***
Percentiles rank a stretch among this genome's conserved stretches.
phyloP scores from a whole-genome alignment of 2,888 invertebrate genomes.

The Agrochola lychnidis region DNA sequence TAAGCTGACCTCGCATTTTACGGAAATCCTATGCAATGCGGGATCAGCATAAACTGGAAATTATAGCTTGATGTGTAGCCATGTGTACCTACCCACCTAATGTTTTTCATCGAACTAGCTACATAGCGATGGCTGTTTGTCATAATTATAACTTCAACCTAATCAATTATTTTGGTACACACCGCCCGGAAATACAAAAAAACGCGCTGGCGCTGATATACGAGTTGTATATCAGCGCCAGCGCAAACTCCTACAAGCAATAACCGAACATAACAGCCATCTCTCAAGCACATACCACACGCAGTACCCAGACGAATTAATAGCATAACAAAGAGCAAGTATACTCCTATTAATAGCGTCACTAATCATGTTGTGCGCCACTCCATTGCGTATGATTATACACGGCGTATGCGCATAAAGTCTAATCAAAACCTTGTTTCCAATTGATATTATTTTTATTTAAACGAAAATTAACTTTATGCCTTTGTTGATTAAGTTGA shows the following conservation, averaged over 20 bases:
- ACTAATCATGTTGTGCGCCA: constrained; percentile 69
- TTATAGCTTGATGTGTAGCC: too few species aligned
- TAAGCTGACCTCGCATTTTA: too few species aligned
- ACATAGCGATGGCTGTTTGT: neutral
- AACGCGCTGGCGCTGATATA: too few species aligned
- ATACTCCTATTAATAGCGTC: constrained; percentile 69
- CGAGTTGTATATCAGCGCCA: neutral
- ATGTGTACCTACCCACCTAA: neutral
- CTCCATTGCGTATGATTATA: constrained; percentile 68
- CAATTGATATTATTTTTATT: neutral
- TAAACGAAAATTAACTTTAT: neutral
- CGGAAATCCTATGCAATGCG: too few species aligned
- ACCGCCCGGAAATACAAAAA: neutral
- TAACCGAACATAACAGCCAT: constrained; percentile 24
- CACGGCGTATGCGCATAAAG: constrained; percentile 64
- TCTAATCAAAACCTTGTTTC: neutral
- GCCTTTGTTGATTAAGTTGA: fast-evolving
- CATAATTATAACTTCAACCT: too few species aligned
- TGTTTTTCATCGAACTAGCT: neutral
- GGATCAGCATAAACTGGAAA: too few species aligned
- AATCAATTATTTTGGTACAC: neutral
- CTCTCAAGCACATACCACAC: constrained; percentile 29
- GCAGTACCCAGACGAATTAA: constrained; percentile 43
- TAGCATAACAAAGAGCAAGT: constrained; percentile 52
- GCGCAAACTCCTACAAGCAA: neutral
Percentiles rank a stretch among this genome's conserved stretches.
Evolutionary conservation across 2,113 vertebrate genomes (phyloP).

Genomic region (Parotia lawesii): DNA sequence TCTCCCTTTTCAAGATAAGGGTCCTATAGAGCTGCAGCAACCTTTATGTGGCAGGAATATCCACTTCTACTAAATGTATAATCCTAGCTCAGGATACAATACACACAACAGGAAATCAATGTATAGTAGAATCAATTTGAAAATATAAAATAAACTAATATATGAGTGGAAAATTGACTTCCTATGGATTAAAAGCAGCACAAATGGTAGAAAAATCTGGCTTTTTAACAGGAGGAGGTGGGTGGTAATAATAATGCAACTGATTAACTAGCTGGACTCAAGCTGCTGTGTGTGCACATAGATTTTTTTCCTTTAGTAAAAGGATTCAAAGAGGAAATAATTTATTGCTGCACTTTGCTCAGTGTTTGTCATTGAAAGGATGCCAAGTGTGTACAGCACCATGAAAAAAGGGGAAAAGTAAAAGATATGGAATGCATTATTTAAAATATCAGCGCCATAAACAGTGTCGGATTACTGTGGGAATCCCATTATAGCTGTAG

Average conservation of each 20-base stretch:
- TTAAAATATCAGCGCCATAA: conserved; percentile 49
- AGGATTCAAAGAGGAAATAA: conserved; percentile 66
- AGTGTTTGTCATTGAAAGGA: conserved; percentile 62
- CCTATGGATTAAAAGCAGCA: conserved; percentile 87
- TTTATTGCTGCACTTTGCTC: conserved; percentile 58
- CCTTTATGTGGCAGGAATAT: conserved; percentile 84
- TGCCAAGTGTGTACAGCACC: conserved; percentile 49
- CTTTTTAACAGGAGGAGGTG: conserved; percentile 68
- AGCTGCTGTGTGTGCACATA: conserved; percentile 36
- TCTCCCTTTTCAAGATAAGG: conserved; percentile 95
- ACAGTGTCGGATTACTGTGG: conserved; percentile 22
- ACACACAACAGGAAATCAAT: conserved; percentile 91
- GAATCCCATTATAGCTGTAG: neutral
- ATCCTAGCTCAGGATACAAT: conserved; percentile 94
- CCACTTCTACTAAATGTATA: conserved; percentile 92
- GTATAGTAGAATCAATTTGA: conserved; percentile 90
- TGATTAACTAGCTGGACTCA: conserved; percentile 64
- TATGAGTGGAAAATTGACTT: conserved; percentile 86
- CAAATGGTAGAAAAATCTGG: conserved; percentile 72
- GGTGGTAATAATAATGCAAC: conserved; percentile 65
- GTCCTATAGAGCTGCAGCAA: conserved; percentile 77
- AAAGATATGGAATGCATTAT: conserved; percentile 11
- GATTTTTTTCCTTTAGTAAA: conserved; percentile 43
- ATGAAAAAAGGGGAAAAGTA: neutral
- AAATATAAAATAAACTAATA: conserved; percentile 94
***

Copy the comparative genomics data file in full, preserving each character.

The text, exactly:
Percentiles rank a stretch among this genome's conserved stretches.
phyloP scores from a whole-genome alignment of 2,888 invertebrate genomes.

The Agrochola lychnidis region DNA sequence TAAGCTGACCTCGCATTTTACGGAAATCCTATGCAATGCGGGATCAGCATAAACTGGAAATTATAGCTTGATGTGTAGCCATGTGTACCTACCCACCTAATGTTTTTCATCGAACTAGCTACATAGCGATGGCTGTTTGTCATAATTATAACTTCAACCTAATCAATTATTTTGGTACACACCGCCCGGAAATACAAAAAAACGCGCTGGCGCTGATATACGAGTTGTATATCAGCGCCAGCGCAAACTCCTACAAGCAATAACCGAACATAACAGCCATCTCTCAAGCACATACCACACGCAGTACCCAGACGAATTAATAGCATAACAAAGAGCAAGTATACTCCTATTAATAGCGTCACTAATCATGTTGTGCGCCACTCCATTGCGTATGATTATACACGGCGTATGCGCATAAAGTCTAATCAAAACCTTGTTTCCAATTGATATTATTTTTATTTAAACGAAAATTAACTTTATGCCTTTGTTGATTAAGTTGA shows the following conservation, averaged over 20 bases:
- ACTAATCATGTTGTGCGCCA: constrained; percentile 69
- TTATAGCTTGATGTGTAGCC: too few species aligned
- TAAGCTGACCTCGCATTTTA: too few species aligned
- ACATAGCGATGGCTGTTTGT: neutral
- AACGCGCTGGCGCTGATATA: too few species aligned
- ATACTCCTATTAATAGCGTC: constrained; percentile 69
- CGAGTTGTATATCAGCGCCA: neutral
- ATGTGTACCTACCCACCTAA: neutral
- CTCCATTGCGTATGATTATA: constrained; percentile 68
- CAATTGATATTATTTTTATT: neutral
- TAAACGAAAATTAACTTTAT: neutral
- CGGAAATCCTATGCAATGCG: too few species aligned
- ACCGCCCGGAAATACAAAAA: neutral
- TAACCGAACATAACAGCCAT: constrained; percentile 24
- CACGGCGTATGCGCATAAAG: constrained; percentile 64
- TCTAATCAAAACCTTGTTTC: neutral
- GCCTTTGTTGATTAAGTTGA: fast-evolving
- CATAATTATAACTTCAACCT: too few species aligned
- TGTTTTTCATCGAACTAGCT: neutral
- GGATCAGCATAAACTGGAAA: too few species aligned
- AATCAATTATTTTGGTACAC: neutral
- CTCTCAAGCACATACCACAC: constrained; percentile 29
- GCAGTACCCAGACGAATTAA: constrained; percentile 43
- TAGCATAACAAAGAGCAAGT: constrained; percentile 52
- GCGCAAACTCCTACAAGCAA: neutral
Percentiles rank a stretch among this genome's conserved stretches.
Evolutionary conservation across 2,113 vertebrate genomes (phyloP).

Genomic region (Parotia lawesii): DNA sequence TCTCCCTTTTCAAGATAAGGGTCCTATAGAGCTGCAGCAACCTTTATGTGGCAGGAATATCCACTTCTACTAAATGTATAATCCTAGCTCAGGATACAATACACACAACAGGAAATCAATGTATAGTAGAATCAATTTGAAAATATAAAATAAACTAATATATGAGTGGAAAATTGACTTCCTATGGATTAAAAGCAGCACAAATGGTAGAAAAATCTGGCTTTTTAACAGGAGGAGGTGGGTGGTAATAATAATGCAACTGATTAACTAGCTGGACTCAAGCTGCTGTGTGTGCACATAGATTTTTTTCCTTTAGTAAAAGGATTCAAAGAGGAAATAATTTATTGCTGCACTTTGCTCAGTGTTTGTCATTGAAAGGATGCCAAGTGTGTACAGCACCATGAAAAAAGGGGAAAAGTAAAAGATATGGAATGCATTATTTAAAATATCAGCGCCATAAACAGTGTCGGATTACTGTGGGAATCCCATTATAGCTGTAG

Average conservation of each 20-base stretch:
- TTAAAATATCAGCGCCATAA: conserved; percentile 49
- AGGATTCAAAGAGGAAATAA: conserved; percentile 66
- AGTGTTTGTCATTGAAAGGA: conserved; percentile 62
- CCTATGGATTAAAAGCAGCA: conserved; percentile 87
- TTTATTGCTGCACTTTGCTC: conserved; percentile 58
- CCTTTATGTGGCAGGAATAT: conserved; percentile 84
- TGCCAAGTGTGTACAGCACC: conserved; percentile 49
- CTTTTTAACAGGAGGAGGTG: conserved; percentile 68
- AGCTGCTGTGTGTGCACATA: conserved; percentile 36
- TCTCCCTTTTCAAGATAAGG: conserved; percentile 95
- ACAGTGTCGGATTACTGTGG: conserved; percentile 22
- ACACACAACAGGAAATCAAT: conserved; percentile 91
- GAATCCCATTATAGCTGTAG: neutral
- ATCCTAGCTCAGGATACAAT: conserved; percentile 94
- CCACTTCTACTAAATGTATA: conserved; percentile 92
- GTATAGTAGAATCAATTTGA: conserved; percentile 90
- TGATTAACTAGCTGGACTCA: conserved; percentile 64
- TATGAGTGGAAAATTGACTT: conserved; percentile 86
- CAAATGGTAGAAAAATCTGG: conserved; percentile 72
- GGTGGTAATAATAATGCAAC: conserved; percentile 65
- GTCCTATAGAGCTGCAGCAA: conserved; percentile 77
- AAAGATATGGAATGCATTAT: conserved; percentile 11
- GATTTTTTTCCTTTAGTAAA: conserved; percentile 43
- ATGAAAAAAGGGGAAAAGTA: neutral
- AAATATAAAATAAACTAATA: conserved; percentile 94